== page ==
The Guardian’s Suzanne Moore thinks the digital economy is destroying creative careers.
But the digital economy operates as a kind of sophisticated X Factor. Someone will make it, sure. For more than 15 seconds even, maybe. But most won’t. This is why Lanier says the internet may destroy the middle classes, the people who can’t outspend the elite. And without that middle group, we cannot maintain a democracy.
He sees musicians and artists and journalists as canaries in the mineshaft of this new economy. Who will pay them? “Is this the precedent we want to follow for our doctors and lawyers and nurses and everybody else? Because, eventually, technology will get to everybody.”
I’m not completely convinced, even though I’m writing this as someone whose music writing for Trebuchet Magazine is, bar the odd freebie, unpaid. Much like many of the musicians I write about, it’s all fitted around the demands of a day job that pays the bills.
Historically disruptive techologies have destroyed jobs, and sometimes entire industries. But in the longer run those same technological changes have created just as many new ones. I’m not convinced the ‘good old days’ were as rosy as Suzanne Moore claims.
The truth is that there have always been far more aspiring musicians and journalists than the market could ever realistically support, and most of them never ‘made it’. What we’re seeing is the internet eroding the power of the traditional gatekeepers in the mass media and record companies to decide who’s successful and who is destined never to be hired or signed.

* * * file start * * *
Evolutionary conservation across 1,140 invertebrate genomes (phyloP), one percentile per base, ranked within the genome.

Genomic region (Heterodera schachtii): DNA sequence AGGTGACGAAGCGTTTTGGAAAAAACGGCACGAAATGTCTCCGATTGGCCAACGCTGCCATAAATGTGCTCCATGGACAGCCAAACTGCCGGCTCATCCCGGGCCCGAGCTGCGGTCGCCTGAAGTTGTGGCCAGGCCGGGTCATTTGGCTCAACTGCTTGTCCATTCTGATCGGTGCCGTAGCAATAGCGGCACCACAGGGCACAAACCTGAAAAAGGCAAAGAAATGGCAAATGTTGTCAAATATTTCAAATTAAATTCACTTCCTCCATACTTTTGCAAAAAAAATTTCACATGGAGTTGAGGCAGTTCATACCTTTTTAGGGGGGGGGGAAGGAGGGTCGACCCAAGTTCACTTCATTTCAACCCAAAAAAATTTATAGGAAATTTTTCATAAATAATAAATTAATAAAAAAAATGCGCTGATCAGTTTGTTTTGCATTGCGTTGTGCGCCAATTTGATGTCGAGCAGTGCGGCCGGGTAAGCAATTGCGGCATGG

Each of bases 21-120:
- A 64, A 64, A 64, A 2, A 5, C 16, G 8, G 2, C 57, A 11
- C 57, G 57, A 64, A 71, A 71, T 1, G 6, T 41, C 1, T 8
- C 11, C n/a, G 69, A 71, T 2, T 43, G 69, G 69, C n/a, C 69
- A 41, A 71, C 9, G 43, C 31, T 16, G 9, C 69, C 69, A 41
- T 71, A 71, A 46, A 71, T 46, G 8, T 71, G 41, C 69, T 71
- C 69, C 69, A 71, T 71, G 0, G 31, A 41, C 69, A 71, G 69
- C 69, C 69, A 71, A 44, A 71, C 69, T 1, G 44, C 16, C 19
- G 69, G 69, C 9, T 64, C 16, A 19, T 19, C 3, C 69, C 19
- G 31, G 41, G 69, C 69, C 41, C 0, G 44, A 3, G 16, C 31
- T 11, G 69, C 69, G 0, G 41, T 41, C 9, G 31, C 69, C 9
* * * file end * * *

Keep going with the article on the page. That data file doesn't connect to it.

Indeed, there’s a lot of evidence to suggest, in the music business at least, that opportunities for up and coming musicians has actually increased thanks to the internet, as both overheads and barriers to entry have fallen. Although this inevitably results in greater competition for a finite audience, the biggest losers appear to be those who work elsewhere in the distribution chain.
There are wider issues about whether economic models that evolved for physical goods are appropriate for intellectual property, and how individual creativity ought to be rewarded in what has become a post-scarcity economy. And then there’s the even bigger issue of whether 21st century neo-liberal capitalism is fundamentally broken, with a dangerously disproportionate amount of wealth and power concentrated in the hands of those at the top of the economic food chain, which is how you end up with vastly profitable corporations expecting people to work for nothing in the first place.
I’m not pretending to know the answers, probably because there are no easy answers. But I think it’s important both to ask the right questions, and look at the bigger picture.